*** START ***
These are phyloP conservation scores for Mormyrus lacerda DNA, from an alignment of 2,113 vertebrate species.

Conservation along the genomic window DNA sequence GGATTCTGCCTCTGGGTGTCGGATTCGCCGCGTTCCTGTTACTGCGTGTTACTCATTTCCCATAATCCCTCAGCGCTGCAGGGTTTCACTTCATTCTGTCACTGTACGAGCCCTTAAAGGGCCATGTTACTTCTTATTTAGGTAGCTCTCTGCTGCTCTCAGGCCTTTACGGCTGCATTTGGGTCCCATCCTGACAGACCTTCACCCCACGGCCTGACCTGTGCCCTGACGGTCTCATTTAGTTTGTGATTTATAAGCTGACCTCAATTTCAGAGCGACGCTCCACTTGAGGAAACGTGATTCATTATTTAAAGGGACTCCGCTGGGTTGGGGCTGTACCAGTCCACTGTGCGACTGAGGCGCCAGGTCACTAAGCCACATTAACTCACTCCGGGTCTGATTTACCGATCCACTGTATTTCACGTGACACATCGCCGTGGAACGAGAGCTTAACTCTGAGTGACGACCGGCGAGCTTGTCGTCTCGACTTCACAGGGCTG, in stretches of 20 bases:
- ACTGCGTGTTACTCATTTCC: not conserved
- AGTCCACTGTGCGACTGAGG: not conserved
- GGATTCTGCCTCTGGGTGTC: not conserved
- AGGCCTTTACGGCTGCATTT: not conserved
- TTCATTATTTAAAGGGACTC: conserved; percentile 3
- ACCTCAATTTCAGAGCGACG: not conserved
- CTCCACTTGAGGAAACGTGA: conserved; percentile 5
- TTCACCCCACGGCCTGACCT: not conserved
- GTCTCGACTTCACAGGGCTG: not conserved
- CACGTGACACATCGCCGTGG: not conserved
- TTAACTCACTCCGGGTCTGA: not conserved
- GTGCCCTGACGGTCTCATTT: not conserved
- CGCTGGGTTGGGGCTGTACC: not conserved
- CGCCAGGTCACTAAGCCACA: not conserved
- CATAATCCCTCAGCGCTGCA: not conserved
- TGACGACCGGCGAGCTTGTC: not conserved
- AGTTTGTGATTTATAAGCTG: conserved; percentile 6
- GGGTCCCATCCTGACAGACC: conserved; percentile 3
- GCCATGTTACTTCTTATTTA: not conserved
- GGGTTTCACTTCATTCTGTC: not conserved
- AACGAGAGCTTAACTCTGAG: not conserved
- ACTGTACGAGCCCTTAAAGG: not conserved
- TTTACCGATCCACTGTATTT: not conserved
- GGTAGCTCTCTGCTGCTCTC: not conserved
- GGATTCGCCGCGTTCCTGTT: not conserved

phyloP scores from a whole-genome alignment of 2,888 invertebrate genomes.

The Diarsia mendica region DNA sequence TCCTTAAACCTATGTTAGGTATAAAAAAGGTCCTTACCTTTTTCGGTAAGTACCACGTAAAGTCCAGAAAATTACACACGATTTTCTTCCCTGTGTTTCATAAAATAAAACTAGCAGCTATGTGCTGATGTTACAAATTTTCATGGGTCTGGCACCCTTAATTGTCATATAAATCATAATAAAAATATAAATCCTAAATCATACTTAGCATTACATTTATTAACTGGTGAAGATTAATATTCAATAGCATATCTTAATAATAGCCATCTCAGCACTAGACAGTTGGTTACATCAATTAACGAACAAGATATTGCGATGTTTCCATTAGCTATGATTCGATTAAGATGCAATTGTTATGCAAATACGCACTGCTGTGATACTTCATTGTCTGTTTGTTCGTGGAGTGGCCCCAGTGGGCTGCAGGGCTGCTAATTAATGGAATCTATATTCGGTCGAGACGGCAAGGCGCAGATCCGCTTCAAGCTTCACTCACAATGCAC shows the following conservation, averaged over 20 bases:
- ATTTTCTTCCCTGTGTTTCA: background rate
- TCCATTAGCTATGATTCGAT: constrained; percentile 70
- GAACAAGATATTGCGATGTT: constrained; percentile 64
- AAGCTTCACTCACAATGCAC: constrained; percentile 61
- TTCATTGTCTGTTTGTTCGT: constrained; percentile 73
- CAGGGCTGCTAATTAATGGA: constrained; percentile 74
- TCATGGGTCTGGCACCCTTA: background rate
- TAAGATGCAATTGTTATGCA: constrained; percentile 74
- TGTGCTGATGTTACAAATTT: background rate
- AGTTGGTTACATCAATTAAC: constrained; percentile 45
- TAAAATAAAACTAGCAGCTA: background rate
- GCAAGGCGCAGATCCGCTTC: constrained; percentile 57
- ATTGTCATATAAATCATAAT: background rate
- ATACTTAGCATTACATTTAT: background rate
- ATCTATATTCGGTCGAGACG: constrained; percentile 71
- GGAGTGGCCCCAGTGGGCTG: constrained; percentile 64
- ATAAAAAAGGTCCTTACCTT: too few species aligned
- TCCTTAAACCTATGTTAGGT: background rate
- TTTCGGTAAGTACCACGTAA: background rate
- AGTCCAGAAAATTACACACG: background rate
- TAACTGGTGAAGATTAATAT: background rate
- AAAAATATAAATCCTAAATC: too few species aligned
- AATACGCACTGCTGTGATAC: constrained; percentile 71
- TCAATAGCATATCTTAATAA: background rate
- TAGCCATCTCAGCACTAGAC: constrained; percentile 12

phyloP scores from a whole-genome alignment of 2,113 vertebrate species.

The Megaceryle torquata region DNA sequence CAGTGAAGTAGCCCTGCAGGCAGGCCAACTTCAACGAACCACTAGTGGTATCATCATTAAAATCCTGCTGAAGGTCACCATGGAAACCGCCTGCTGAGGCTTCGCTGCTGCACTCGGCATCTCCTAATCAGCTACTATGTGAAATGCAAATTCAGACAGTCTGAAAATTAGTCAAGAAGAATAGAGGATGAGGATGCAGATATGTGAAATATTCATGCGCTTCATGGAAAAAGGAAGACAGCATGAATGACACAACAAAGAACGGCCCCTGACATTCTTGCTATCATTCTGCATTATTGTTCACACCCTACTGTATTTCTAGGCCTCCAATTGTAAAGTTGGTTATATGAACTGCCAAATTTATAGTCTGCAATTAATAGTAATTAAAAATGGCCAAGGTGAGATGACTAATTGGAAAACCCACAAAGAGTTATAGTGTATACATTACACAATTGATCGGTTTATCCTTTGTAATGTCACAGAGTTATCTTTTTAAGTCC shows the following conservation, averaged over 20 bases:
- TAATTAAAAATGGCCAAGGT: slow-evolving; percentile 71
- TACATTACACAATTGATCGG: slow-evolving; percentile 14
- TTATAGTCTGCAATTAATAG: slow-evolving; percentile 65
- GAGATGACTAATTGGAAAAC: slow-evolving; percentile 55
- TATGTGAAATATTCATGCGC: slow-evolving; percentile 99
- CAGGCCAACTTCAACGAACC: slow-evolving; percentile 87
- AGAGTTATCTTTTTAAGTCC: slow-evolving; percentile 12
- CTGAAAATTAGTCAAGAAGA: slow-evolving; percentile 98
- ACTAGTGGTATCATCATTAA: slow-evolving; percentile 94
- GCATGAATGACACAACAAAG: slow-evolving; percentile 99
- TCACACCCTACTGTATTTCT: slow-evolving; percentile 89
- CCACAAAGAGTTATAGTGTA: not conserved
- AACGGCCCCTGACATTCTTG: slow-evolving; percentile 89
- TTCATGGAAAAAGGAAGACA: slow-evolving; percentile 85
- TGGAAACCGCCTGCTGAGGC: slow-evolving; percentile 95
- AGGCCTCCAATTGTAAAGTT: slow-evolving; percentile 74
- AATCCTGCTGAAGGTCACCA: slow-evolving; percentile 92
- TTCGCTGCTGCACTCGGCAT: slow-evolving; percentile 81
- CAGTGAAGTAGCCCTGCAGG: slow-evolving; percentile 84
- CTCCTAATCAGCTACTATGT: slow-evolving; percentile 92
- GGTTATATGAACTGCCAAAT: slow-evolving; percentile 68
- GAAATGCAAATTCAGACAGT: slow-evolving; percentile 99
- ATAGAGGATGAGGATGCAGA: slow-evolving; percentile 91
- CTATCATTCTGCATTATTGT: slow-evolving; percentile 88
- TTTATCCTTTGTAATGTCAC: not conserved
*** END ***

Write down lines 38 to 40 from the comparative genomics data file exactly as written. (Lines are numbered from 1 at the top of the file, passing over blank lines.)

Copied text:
- TGTGCTGATGTTACAAATTT: background rate
- AGTTGGTTACATCAATTAAC: constrained; percentile 45
- TAAAATAAAACTAGCAGCTA: background rate